Abstract

Two NE‐trending belts of mainly subaerial dacitic to rhyolitic flows and tuffs occur in the area between the towns of Lampang and Denchai in northern Thailand. In the western belt (Doi Ton), the rocks have been pervasively altered to quartz keratophyre; rocks in the eastern belt (Doi Luang) are generally less altered. Mobile chemical components such as Na2O and K2O show wide variation, particularly in samples from the Doi Ton belt. However, low Zr/TiO2 ratios and low Nb and Ta contents support an origin at a convergent plate margin. A positive epsilon Nd value of +4.9 for rhyolite from the Doi Luang belt supports derivation from a primitive crustal source. A rhyolite sample from the Doi Luang belt yielded a U–Pb zircon age of 240 ± 1 Ma (early Mid‐Triassic).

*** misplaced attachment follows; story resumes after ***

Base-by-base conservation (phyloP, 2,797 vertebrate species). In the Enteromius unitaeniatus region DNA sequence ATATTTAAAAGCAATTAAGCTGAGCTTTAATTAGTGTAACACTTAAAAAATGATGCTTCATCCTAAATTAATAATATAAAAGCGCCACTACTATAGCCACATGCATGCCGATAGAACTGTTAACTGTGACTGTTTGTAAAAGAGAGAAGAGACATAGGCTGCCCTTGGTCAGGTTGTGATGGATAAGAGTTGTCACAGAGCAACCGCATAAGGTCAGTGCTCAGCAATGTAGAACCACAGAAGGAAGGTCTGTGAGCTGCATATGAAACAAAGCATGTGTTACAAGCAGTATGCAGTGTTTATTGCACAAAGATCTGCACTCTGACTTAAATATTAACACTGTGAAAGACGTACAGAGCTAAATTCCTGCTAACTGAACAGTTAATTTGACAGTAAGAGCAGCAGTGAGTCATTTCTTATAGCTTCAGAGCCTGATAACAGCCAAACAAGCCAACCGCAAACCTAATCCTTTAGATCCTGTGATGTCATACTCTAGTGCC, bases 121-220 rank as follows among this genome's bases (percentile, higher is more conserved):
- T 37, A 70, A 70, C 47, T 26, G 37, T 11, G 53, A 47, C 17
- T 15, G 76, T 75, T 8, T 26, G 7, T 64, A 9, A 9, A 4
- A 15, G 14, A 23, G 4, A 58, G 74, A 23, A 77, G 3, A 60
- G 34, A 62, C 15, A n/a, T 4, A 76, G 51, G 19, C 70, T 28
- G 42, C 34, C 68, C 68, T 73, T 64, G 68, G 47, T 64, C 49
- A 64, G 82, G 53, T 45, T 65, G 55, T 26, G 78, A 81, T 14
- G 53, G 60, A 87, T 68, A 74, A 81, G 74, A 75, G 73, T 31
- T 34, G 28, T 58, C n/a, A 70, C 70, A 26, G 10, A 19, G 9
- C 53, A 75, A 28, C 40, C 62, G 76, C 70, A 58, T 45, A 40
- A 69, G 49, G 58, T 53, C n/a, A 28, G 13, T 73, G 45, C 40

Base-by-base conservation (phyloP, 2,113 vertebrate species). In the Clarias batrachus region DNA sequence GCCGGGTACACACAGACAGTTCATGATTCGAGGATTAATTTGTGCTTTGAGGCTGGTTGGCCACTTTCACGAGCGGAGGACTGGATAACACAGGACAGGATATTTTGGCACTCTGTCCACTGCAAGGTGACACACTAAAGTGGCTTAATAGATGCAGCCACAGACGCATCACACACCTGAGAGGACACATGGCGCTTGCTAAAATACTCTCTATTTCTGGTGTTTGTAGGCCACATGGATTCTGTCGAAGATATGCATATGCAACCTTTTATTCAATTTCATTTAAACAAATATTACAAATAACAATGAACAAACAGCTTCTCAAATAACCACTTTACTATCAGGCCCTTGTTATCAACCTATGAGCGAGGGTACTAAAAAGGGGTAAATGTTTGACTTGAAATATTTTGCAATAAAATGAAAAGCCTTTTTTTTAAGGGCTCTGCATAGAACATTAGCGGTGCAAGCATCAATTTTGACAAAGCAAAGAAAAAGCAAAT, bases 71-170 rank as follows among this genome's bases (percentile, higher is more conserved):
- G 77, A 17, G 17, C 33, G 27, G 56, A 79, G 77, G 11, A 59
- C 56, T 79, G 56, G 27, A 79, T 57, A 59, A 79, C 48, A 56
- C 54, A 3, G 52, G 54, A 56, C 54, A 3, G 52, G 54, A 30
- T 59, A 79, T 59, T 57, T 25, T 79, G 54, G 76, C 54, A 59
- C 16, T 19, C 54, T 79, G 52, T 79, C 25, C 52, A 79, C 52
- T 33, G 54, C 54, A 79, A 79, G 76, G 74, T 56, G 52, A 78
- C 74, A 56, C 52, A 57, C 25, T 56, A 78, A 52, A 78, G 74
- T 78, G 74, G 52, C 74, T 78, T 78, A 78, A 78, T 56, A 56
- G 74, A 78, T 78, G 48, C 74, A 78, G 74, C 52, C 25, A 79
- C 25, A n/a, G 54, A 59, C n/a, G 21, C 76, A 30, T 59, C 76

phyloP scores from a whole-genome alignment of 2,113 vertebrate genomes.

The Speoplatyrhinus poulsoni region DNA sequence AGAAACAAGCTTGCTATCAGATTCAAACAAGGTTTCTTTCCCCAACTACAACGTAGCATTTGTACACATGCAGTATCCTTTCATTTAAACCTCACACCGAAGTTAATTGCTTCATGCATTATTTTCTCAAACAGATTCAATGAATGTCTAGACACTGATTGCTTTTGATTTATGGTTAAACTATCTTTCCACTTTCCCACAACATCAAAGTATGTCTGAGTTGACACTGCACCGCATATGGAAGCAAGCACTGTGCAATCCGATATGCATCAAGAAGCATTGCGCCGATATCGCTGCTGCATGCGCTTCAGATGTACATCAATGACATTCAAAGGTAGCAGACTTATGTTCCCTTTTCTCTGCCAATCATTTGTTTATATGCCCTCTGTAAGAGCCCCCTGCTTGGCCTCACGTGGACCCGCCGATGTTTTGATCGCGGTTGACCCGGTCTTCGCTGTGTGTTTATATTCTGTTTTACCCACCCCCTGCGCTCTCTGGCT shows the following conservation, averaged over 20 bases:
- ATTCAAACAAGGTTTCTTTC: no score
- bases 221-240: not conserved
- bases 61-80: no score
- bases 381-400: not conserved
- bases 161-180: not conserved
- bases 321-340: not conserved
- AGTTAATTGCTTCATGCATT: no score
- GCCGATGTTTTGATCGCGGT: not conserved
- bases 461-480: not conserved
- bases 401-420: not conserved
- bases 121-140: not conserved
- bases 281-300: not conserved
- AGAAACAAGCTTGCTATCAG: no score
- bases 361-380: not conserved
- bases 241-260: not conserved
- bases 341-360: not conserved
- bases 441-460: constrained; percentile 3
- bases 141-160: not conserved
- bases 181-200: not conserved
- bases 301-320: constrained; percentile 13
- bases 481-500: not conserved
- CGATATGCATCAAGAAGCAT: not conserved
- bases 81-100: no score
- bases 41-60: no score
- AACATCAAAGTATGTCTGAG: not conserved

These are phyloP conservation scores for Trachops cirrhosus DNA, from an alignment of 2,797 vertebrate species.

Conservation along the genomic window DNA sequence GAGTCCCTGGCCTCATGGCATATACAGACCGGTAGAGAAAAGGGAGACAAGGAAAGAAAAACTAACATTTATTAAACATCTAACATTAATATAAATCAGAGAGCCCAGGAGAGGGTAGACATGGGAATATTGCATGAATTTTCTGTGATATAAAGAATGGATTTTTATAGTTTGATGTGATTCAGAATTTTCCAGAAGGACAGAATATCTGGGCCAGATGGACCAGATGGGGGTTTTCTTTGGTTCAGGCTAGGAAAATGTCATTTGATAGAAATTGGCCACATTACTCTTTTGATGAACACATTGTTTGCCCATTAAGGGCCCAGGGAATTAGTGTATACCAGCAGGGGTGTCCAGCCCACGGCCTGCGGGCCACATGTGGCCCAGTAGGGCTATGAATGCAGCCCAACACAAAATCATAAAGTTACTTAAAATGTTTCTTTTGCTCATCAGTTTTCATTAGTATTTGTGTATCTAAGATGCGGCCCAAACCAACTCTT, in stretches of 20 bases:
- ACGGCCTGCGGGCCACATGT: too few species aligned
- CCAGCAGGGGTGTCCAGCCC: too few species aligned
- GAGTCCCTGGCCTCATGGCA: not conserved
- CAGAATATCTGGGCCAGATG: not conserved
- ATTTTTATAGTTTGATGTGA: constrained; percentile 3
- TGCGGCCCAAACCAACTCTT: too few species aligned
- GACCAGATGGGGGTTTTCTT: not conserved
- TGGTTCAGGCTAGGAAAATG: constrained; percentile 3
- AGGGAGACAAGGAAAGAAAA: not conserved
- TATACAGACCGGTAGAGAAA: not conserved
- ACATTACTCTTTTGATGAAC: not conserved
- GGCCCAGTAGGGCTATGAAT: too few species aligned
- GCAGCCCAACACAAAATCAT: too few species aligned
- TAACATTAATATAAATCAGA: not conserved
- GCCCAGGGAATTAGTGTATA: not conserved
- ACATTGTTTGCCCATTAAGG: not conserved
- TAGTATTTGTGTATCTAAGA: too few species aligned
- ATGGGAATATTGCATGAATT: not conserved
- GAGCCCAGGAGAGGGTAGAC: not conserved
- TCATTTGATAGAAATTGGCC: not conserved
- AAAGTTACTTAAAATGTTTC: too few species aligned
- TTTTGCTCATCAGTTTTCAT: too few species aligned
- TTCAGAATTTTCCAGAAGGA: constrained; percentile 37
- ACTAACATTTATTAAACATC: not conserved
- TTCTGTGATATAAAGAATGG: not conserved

The Doi Ton and Doi Luang belts are part of the Lampang volcanic belt, which can be traced to the north into the Lincang–Jinghong volcanic belt in southern China. Comparison with published petrological data from the Lincang–Jinghong belt shows strong similarity, including the widespread development of keratophyric mineralogy and chemistry. The Lampang–Lincang–Jinghong belt formed at an early Mid‐Triassic convergent plate margin, and is similar in age and tectonic setting to the more mafic Phetchabun volcanic belt on the east side of the Nan River suture zone. These data constrain the timing of final amalgamation between the Indochina and Shan‐Thai terranes to Mid‐Triassic or younger.

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